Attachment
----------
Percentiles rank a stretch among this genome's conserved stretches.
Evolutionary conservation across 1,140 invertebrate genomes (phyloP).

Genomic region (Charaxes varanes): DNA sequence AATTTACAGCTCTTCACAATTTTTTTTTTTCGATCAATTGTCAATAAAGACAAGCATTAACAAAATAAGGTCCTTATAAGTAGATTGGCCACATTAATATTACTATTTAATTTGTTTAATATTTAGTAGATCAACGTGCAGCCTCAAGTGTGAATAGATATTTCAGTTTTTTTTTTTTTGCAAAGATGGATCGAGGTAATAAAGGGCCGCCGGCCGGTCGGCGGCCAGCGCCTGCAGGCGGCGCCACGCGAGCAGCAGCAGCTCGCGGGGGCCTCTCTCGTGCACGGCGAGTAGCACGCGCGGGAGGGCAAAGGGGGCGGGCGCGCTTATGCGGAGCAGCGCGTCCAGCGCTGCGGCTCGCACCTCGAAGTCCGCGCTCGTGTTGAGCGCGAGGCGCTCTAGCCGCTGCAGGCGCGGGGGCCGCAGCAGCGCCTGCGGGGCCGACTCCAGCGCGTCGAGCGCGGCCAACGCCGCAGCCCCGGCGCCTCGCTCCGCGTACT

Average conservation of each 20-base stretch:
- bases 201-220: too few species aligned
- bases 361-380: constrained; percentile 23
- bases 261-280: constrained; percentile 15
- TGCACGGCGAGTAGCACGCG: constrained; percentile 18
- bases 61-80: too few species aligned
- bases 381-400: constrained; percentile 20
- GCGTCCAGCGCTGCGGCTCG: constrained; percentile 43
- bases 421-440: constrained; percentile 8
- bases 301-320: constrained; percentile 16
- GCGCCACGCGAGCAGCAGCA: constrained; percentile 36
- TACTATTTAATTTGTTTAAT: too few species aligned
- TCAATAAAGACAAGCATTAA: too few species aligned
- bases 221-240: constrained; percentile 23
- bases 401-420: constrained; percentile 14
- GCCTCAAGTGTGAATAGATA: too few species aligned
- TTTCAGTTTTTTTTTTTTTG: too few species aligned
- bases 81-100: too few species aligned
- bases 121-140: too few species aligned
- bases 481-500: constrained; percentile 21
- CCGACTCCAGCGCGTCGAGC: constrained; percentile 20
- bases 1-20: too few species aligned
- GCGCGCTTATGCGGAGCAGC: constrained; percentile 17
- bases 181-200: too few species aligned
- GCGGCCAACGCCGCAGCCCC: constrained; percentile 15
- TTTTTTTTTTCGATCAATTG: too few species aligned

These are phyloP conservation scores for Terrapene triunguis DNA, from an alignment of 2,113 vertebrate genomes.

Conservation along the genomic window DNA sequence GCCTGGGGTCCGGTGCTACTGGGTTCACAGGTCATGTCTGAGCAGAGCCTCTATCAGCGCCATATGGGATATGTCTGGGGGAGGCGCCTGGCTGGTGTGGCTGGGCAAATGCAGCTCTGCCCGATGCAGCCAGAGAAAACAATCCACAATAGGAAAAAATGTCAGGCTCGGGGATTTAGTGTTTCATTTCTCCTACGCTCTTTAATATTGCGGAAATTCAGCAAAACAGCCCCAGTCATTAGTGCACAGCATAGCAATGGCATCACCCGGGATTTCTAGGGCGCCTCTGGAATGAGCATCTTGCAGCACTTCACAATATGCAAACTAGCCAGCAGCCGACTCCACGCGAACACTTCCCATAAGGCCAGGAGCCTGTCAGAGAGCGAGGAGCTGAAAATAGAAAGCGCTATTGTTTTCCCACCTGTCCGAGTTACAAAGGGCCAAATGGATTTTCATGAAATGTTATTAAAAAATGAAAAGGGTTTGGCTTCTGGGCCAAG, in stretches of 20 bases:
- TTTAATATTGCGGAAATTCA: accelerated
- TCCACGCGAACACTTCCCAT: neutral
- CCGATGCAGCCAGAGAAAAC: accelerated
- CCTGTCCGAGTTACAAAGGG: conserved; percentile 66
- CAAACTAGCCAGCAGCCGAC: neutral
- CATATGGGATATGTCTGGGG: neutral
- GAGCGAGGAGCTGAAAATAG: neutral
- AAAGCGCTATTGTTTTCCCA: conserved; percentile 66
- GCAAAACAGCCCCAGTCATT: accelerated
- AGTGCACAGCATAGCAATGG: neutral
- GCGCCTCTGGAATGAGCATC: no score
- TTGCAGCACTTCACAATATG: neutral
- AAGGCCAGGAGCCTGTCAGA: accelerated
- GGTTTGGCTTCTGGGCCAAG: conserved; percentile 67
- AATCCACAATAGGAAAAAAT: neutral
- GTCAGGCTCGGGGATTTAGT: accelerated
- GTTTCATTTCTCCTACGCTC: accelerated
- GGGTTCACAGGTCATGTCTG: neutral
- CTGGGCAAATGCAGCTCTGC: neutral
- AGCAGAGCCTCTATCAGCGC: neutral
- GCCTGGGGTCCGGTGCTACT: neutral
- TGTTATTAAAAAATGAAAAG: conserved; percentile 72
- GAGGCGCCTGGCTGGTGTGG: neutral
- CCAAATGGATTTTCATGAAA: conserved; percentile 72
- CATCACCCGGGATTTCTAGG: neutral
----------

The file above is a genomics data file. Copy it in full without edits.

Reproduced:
Percentiles rank a stretch among this genome's conserved stretches.
Evolutionary conservation across 1,140 invertebrate genomes (phyloP).

Genomic region (Charaxes varanes): DNA sequence AATTTACAGCTCTTCACAATTTTTTTTTTTCGATCAATTGTCAATAAAGACAAGCATTAACAAAATAAGGTCCTTATAAGTAGATTGGCCACATTAATATTACTATTTAATTTGTTTAATATTTAGTAGATCAACGTGCAGCCTCAAGTGTGAATAGATATTTCAGTTTTTTTTTTTTTGCAAAGATGGATCGAGGTAATAAAGGGCCGCCGGCCGGTCGGCGGCCAGCGCCTGCAGGCGGCGCCACGCGAGCAGCAGCAGCTCGCGGGGGCCTCTCTCGTGCACGGCGAGTAGCACGCGCGGGAGGGCAAAGGGGGCGGGCGCGCTTATGCGGAGCAGCGCGTCCAGCGCTGCGGCTCGCACCTCGAAGTCCGCGCTCGTGTTGAGCGCGAGGCGCTCTAGCCGCTGCAGGCGCGGGGGCCGCAGCAGCGCCTGCGGGGCCGACTCCAGCGCGTCGAGCGCGGCCAACGCCGCAGCCCCGGCGCCTCGCTCCGCGTACT

Average conservation of each 20-base stretch:
- bases 201-220: too few species aligned
- bases 361-380: constrained; percentile 23
- bases 261-280: constrained; percentile 15
- TGCACGGCGAGTAGCACGCG: constrained; percentile 18
- bases 61-80: too few species aligned
- bases 381-400: constrained; percentile 20
- GCGTCCAGCGCTGCGGCTCG: constrained; percentile 43
- bases 421-440: constrained; percentile 8
- bases 301-320: constrained; percentile 16
- GCGCCACGCGAGCAGCAGCA: constrained; percentile 36
- TACTATTTAATTTGTTTAAT: too few species aligned
- TCAATAAAGACAAGCATTAA: too few species aligned
- bases 221-240: constrained; percentile 23
- bases 401-420: constrained; percentile 14
- GCCTCAAGTGTGAATAGATA: too few species aligned
- TTTCAGTTTTTTTTTTTTTG: too few species aligned
- bases 81-100: too few species aligned
- bases 121-140: too few species aligned
- bases 481-500: constrained; percentile 21
- CCGACTCCAGCGCGTCGAGC: constrained; percentile 20
- bases 1-20: too few species aligned
- GCGCGCTTATGCGGAGCAGC: constrained; percentile 17
- bases 181-200: too few species aligned
- GCGGCCAACGCCGCAGCCCC: constrained; percentile 15
- TTTTTTTTTTCGATCAATTG: too few species aligned

These are phyloP conservation scores for Terrapene triunguis DNA, from an alignment of 2,113 vertebrate genomes.

Conservation along the genomic window DNA sequence GCCTGGGGTCCGGTGCTACTGGGTTCACAGGTCATGTCTGAGCAGAGCCTCTATCAGCGCCATATGGGATATGTCTGGGGGAGGCGCCTGGCTGGTGTGGCTGGGCAAATGCAGCTCTGCCCGATGCAGCCAGAGAAAACAATCCACAATAGGAAAAAATGTCAGGCTCGGGGATTTAGTGTTTCATTTCTCCTACGCTCTTTAATATTGCGGAAATTCAGCAAAACAGCCCCAGTCATTAGTGCACAGCATAGCAATGGCATCACCCGGGATTTCTAGGGCGCCTCTGGAATGAGCATCTTGCAGCACTTCACAATATGCAAACTAGCCAGCAGCCGACTCCACGCGAACACTTCCCATAAGGCCAGGAGCCTGTCAGAGAGCGAGGAGCTGAAAATAGAAAGCGCTATTGTTTTCCCACCTGTCCGAGTTACAAAGGGCCAAATGGATTTTCATGAAATGTTATTAAAAAATGAAAAGGGTTTGGCTTCTGGGCCAAG, in stretches of 20 bases:
- TTTAATATTGCGGAAATTCA: accelerated
- TCCACGCGAACACTTCCCAT: neutral
- CCGATGCAGCCAGAGAAAAC: accelerated
- CCTGTCCGAGTTACAAAGGG: conserved; percentile 66
- CAAACTAGCCAGCAGCCGAC: neutral
- CATATGGGATATGTCTGGGG: neutral
- GAGCGAGGAGCTGAAAATAG: neutral
- AAAGCGCTATTGTTTTCCCA: conserved; percentile 66
- GCAAAACAGCCCCAGTCATT: accelerated
- AGTGCACAGCATAGCAATGG: neutral
- GCGCCTCTGGAATGAGCATC: no score
- TTGCAGCACTTCACAATATG: neutral
- AAGGCCAGGAGCCTGTCAGA: accelerated
- GGTTTGGCTTCTGGGCCAAG: conserved; percentile 67
- AATCCACAATAGGAAAAAAT: neutral
- GTCAGGCTCGGGGATTTAGT: accelerated
- GTTTCATTTCTCCTACGCTC: accelerated
- GGGTTCACAGGTCATGTCTG: neutral
- CTGGGCAAATGCAGCTCTGC: neutral
- AGCAGAGCCTCTATCAGCGC: neutral
- GCCTGGGGTCCGGTGCTACT: neutral
- TGTTATTAAAAAATGAAAAG: conserved; percentile 72
- GAGGCGCCTGGCTGGTGTGG: neutral
- CCAAATGGATTTTCATGAAA: conserved; percentile 72
- CATCACCCGGGATTTCTAGG: neutral